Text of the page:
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Using sm-FRET and denaturants to reveal folding landscapes

Research output: Contribution to journalReview articlepeer-review

Author(s)

Euan Stuart Shaw, Patrick St-Pierre, Kaley McCluskey, Daniel A Lafontaine, Carlos Penedo

School/Research organisations

Abstract

RNA folding studies aim to clarify the relationship among sequence, tridimensional structure, and biological function. In the last decade, the application of single-molecule fluorescence resonance energy transfer (sm-FRET) techniques to investigate RNA structure and folding has revealed the details of conformational changes and timescale of the process leading to the formation of biologically active RNA structures with subnanometer resolution on millisecond timescales. In this review, we initially summarize the first wave of single-molecule FRET-based RNA techniques that focused on analyzing the influence of mono- and divalent metal ions on RNA function, and how these studies have provided very valuable information about folding pathways and the presence of intermediate and low-populated states. Next, we describe a second generation of single-molecule techniques that combine sm-FRET with the use of chemical denaturants as an emerging powerful approach to reveal information about the dynamics and energetics of RNA folding that remains hidden using conventional sm-FRET approaches. The main advantages of using the competing interplay between folding agents such as metal ions and denaturants to observe and manipulate the dynamics of RNA folding and RNA–ligand interactions is discussed in the context of the adenine riboswitch aptamer.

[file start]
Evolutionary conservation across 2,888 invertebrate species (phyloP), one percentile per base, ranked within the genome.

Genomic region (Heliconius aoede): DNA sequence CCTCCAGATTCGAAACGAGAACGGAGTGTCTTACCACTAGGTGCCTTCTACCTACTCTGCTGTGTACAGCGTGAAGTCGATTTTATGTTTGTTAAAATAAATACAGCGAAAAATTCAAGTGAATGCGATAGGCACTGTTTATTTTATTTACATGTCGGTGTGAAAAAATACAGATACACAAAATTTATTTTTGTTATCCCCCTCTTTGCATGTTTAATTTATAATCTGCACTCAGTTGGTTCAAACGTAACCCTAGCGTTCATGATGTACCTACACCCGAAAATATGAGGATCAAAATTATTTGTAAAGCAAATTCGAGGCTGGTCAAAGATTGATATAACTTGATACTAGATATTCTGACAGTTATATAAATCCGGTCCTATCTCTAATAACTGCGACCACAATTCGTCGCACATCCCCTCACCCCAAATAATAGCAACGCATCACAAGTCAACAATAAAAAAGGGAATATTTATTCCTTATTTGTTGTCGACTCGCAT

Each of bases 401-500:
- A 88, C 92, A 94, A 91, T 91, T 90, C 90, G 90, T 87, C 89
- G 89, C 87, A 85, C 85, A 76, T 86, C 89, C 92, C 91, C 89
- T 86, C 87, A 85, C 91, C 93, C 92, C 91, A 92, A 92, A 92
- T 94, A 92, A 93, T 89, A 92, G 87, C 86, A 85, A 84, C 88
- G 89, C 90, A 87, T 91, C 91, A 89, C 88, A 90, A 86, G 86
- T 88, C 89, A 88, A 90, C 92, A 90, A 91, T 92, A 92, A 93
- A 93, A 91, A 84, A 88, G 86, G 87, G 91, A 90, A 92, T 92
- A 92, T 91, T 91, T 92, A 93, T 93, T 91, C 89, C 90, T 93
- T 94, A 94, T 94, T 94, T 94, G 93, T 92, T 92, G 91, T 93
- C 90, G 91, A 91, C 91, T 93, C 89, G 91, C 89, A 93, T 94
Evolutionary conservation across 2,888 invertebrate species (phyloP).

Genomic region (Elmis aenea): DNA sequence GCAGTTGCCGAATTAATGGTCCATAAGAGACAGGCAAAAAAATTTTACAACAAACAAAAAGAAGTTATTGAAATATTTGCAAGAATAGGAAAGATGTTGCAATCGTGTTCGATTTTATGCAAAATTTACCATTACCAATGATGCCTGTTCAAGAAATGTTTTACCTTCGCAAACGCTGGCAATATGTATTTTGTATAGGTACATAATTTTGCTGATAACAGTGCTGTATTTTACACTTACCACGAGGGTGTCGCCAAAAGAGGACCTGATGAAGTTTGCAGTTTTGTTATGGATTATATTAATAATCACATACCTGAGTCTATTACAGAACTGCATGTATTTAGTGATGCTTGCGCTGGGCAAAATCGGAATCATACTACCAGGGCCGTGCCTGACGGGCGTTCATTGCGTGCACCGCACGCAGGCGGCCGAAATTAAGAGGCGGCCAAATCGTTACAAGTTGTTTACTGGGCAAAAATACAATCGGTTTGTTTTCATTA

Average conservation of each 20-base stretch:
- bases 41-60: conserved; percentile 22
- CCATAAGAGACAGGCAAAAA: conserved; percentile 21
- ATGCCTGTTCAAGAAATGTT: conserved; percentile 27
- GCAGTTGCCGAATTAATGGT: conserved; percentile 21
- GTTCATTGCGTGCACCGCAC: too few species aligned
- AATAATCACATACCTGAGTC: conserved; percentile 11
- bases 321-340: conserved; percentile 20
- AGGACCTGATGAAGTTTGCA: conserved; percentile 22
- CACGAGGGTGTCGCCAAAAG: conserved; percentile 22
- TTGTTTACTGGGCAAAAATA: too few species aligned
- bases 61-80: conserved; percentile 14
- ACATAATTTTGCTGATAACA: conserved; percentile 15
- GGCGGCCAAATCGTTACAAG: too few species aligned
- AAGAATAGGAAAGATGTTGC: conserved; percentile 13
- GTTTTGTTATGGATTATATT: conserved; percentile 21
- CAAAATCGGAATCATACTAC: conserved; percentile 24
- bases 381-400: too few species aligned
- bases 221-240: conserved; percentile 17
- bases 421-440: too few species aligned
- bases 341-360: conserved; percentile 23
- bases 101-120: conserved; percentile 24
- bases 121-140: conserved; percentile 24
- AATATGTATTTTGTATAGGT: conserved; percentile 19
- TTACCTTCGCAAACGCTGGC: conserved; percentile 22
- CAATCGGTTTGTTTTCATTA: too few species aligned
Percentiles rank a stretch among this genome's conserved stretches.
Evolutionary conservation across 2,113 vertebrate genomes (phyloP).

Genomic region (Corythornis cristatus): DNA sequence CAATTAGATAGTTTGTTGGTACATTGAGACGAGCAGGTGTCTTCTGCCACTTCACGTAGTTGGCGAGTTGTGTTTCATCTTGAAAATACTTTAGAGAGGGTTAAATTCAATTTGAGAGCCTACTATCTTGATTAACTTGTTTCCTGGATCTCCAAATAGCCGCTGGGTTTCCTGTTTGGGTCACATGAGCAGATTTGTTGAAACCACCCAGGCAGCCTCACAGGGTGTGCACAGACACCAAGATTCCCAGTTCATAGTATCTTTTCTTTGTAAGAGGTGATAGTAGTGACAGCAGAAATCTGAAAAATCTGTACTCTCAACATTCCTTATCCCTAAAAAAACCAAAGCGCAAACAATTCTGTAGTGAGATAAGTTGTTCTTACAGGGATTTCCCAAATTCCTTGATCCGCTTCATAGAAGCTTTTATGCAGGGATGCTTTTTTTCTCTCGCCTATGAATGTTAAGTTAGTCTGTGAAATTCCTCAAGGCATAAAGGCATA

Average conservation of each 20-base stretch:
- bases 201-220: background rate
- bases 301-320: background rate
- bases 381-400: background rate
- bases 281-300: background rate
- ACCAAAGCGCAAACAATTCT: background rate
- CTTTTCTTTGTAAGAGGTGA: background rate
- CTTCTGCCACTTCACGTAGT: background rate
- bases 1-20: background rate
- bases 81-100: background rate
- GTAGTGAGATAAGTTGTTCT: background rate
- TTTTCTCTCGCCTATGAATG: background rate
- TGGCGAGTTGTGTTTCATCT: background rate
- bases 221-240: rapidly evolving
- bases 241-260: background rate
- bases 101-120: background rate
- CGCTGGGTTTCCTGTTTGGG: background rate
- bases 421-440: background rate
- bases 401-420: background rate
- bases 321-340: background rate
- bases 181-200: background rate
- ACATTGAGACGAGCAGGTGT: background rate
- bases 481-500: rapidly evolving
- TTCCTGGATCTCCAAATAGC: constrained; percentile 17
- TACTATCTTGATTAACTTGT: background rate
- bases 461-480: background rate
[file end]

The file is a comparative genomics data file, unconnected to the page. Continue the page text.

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Details

Original languageEnglish
Pages (from-to)313-341
JournalMethods In Enzymology
Volume549
Early online date25 Nov 2014
DOIs
Publication statusPublished - 2014

    Research areas

  • Adenine aptamer, Chemical denaturation, Single-molecule FRET, RNA tertiary folding, Rate-limiting step

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